Ever since, each member of my family has searched for ways to cope with their loss, to accept that Mark is gone. We’re trying to understand what drove him to the most desperate measure a human being can take, and to somehow learn to deal with all the "would haves, should haves, and could haves" that have wracked us since that day.
When I thought about how I wanted to express my feelings, or if I even should, a hundred ideas occurred to me. Most of them focused on my own pain and confusion. Local newscasts simultaneously headlined the slaying of Phoenix Police Officer Mark Atkinson. The outpouring of people and support for that man and his family made me realize how many people were part of my brother’s life. So I wanted to offer some (and perhaps get) help in dealing with the aftermath of suicide.
No one of us suffers more than another. The gamut of emotions I've witnessed and felt since the day Mark died has convinced me that we each deal with tragedy in our own way, in our own time, ranging from stoic suppression and redirection to open rage and despair. Regardless of the manner of expression, the core emotions are anger, regret, and reflection.
Our questions remain unanswered. Ungranted are our wishes to wake up and find that this has all just been one horrific nightmare. Our need to have Mark back is denied.
Mark left no will, no letter of explanation, and no goodbye notes. His debts were considerable, and there was little in the way of finances to cover them. So there was work to be done, and none but his immediate family members to do it. The sole insurance settlement has been paid out, and the affairs of his passing have concluded. Only the memories remain now - some good, some bad - but all tormenting. I'm angry at him for leaving me, and denying me all the experiences he always promised me we'd share - all the things we would do together, all the memories we would create - as brothers, and friends.
I don't pretend to understand what Mark's state of mind was in those last desperate moments before he left us. I can understand his pain, because he'd been suffering through it for almost two years - sometimes coping, other times succumbing to a dark and lonely experience I only have a glimpse of. A lot of people feel they have failed or been failed by parents, family, and friends. The spectre of failure weighs too heavily upon them and they feel that suicide is the only available escape. The same is true of a perfectionist, someone who has imposed unrealistic expectations upon themselves, or had them imposed by others. These were my brother’s demons. For 41 years, his level of commitment to everyone around him so far exceeded his ability to meet it that he couldn't help but fail. Mark couldn't accept failure from anyone, particularly himself. His "can do" philosophy was fatal.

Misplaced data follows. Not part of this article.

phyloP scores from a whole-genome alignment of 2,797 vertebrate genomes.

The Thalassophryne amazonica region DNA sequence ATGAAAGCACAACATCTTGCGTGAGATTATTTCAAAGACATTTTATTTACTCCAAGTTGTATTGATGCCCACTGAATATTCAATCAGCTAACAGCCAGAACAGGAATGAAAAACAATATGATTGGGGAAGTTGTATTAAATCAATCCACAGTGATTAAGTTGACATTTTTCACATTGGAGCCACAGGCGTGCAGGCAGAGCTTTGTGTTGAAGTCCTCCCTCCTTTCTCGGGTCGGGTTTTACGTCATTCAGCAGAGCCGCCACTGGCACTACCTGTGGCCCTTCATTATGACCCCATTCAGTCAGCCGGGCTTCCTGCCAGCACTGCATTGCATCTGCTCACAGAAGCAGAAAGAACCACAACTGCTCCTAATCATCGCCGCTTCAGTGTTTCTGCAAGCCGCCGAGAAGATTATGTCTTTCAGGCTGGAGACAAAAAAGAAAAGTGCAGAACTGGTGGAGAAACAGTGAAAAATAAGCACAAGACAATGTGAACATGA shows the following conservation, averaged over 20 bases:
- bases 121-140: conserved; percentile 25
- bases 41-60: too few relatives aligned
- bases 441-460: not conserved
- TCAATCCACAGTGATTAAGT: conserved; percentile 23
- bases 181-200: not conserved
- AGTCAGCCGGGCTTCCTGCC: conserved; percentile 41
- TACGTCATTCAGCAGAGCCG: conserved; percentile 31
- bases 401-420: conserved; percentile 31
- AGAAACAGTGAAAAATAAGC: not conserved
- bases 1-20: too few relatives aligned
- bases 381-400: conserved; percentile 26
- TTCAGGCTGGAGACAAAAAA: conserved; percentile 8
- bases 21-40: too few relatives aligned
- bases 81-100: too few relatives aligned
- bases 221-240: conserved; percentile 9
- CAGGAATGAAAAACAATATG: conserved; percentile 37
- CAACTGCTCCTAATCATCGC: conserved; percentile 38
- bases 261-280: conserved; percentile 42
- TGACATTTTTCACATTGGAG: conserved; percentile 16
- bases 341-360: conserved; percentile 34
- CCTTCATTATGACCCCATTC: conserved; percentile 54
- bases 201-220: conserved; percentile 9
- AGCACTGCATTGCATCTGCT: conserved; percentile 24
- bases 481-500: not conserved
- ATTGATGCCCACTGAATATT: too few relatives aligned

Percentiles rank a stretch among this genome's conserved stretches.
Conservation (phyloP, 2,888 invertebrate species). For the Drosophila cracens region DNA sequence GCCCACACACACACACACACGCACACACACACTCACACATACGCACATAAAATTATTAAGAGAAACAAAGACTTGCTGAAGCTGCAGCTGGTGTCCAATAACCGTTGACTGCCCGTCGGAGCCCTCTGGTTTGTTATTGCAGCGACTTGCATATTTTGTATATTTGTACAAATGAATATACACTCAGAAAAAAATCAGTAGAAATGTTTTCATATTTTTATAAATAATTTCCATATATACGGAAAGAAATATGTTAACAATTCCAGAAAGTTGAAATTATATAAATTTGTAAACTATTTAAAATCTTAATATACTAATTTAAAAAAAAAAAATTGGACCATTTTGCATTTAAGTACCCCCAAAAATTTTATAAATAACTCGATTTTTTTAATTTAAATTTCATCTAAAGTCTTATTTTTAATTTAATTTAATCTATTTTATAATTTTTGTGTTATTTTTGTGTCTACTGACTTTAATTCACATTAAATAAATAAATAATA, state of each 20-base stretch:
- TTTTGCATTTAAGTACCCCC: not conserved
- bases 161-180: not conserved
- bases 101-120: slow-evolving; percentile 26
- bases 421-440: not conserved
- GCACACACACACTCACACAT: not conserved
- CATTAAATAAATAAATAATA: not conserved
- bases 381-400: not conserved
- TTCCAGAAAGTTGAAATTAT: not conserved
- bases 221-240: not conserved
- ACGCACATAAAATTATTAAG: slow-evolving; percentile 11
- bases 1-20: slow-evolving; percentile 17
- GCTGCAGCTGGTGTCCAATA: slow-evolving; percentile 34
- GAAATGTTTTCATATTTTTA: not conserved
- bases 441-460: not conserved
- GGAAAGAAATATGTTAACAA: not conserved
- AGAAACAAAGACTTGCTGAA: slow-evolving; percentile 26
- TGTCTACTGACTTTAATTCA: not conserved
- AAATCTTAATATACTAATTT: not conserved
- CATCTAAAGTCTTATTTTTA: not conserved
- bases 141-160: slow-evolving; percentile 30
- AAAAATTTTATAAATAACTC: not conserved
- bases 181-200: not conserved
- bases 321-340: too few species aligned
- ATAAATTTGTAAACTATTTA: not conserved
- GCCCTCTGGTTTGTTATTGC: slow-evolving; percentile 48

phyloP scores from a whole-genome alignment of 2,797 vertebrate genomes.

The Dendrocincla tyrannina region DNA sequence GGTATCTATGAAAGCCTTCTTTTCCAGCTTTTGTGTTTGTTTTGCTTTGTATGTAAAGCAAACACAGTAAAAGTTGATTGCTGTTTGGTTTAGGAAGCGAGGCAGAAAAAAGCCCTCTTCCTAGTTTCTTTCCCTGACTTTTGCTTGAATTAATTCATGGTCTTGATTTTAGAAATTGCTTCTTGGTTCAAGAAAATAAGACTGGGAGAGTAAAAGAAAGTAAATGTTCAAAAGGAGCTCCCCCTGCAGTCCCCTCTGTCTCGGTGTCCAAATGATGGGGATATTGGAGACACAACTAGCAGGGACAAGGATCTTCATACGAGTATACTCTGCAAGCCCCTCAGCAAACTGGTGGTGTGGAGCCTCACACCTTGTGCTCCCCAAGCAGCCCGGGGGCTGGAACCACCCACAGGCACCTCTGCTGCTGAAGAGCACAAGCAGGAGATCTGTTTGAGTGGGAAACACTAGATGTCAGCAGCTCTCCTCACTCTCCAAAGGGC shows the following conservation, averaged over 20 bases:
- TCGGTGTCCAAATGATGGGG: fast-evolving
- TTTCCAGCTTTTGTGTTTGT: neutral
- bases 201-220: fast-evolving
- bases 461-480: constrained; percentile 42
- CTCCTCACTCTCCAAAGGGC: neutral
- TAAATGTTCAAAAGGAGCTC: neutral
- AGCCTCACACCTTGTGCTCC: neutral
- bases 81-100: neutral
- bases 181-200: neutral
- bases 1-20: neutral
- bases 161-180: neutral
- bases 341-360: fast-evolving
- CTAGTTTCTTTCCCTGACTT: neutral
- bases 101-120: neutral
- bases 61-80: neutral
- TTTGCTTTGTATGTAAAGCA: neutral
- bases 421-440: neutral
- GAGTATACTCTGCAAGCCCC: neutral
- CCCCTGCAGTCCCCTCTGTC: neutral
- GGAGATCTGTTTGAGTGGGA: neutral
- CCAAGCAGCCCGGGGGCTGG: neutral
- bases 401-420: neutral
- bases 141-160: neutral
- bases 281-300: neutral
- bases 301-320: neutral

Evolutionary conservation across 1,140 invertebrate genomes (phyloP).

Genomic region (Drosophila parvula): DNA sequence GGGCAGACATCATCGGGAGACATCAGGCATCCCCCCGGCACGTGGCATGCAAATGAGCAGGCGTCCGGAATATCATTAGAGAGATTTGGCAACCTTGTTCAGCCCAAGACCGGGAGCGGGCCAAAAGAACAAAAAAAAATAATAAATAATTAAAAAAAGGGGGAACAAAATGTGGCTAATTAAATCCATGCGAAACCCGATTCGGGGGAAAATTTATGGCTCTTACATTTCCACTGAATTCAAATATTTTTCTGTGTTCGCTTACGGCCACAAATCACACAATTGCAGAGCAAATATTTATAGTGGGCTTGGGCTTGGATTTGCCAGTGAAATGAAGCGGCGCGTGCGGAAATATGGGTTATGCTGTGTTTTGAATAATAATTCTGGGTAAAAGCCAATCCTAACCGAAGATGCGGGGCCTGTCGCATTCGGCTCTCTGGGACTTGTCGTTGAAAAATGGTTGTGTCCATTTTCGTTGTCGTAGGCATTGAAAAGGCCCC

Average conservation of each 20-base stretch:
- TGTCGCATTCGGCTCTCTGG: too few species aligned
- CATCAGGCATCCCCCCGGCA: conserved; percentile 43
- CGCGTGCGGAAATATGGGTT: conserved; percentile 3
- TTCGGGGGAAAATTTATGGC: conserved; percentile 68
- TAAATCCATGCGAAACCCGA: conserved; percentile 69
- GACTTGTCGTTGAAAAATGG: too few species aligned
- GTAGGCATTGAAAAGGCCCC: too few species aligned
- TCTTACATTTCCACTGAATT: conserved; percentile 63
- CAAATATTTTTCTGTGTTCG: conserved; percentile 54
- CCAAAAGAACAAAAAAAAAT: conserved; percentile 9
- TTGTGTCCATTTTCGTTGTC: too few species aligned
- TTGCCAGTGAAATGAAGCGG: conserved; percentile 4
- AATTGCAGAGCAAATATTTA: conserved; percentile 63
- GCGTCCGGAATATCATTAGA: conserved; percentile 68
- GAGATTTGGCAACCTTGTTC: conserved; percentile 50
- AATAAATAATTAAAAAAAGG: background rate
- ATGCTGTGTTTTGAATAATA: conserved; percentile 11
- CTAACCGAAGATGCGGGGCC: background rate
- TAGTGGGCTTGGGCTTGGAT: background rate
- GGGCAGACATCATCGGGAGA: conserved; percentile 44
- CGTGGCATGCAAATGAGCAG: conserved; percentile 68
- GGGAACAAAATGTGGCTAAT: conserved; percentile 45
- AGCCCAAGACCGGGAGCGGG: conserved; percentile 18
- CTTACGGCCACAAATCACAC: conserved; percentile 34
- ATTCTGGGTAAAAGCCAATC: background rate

To have known Mark was to know a man who literally and physically embodied the "strong, silent type." He was, without question, the most natural-born leader I've ever known. People followed him because they believed in him, trusted him, and knew he'd never quit or let them down. When Mark spoke, it was because he had something genuine to say, and something that meant a tremendous amount to him.
Not even the black-hearted "St. Lawrence Luck," could get Mark riled for very long - not even just before the 1998 Kentucky Derby, when the jockey of the horse he'd bet rather heavily on fell off the nag coming out of the gate. He was able to laugh about it later ... though not to the degree everyone else did.
He had faults, of course. No one - least of all me - will say he was perfect. His ambition could blind him to its effects, at times. And he absolutely refused to accept any situation in which he might appear weak, not in control, or outmanuevered. He couldn't accept his faults, and resented anyone who pointed them out. In short, he had much more in common with people for whom he had little patience or understanding than he would ever admit. He was often harsh when he lost his temper, but even more often aloof. I've never known anyone who kept things "inside" more than he. And I think now, in retrospect, that was one of his most vicious and torturous demons.
I was never as close a friend to my brother as I'd wanted to be. Knowing that he felt he couldn't call me in his most desperate hour of need has left me cold inside, and wondering what I might have done to better earn his trust and confidence. He kept his friends far closer to him than he ever did with me.
All I can do is go on, find the happiness I know he wanted for me, and try to be the kind of man I knew him to be. I’ll forget his flaws, and forgive his failings, because he couldn't forgive them in himself. I’m opening closed doors, and trying to rebuild bridges I've burned. I have to forge a legacy of my own that Mark can be proud of. I must be a good man, so that part of my brother will live on in me.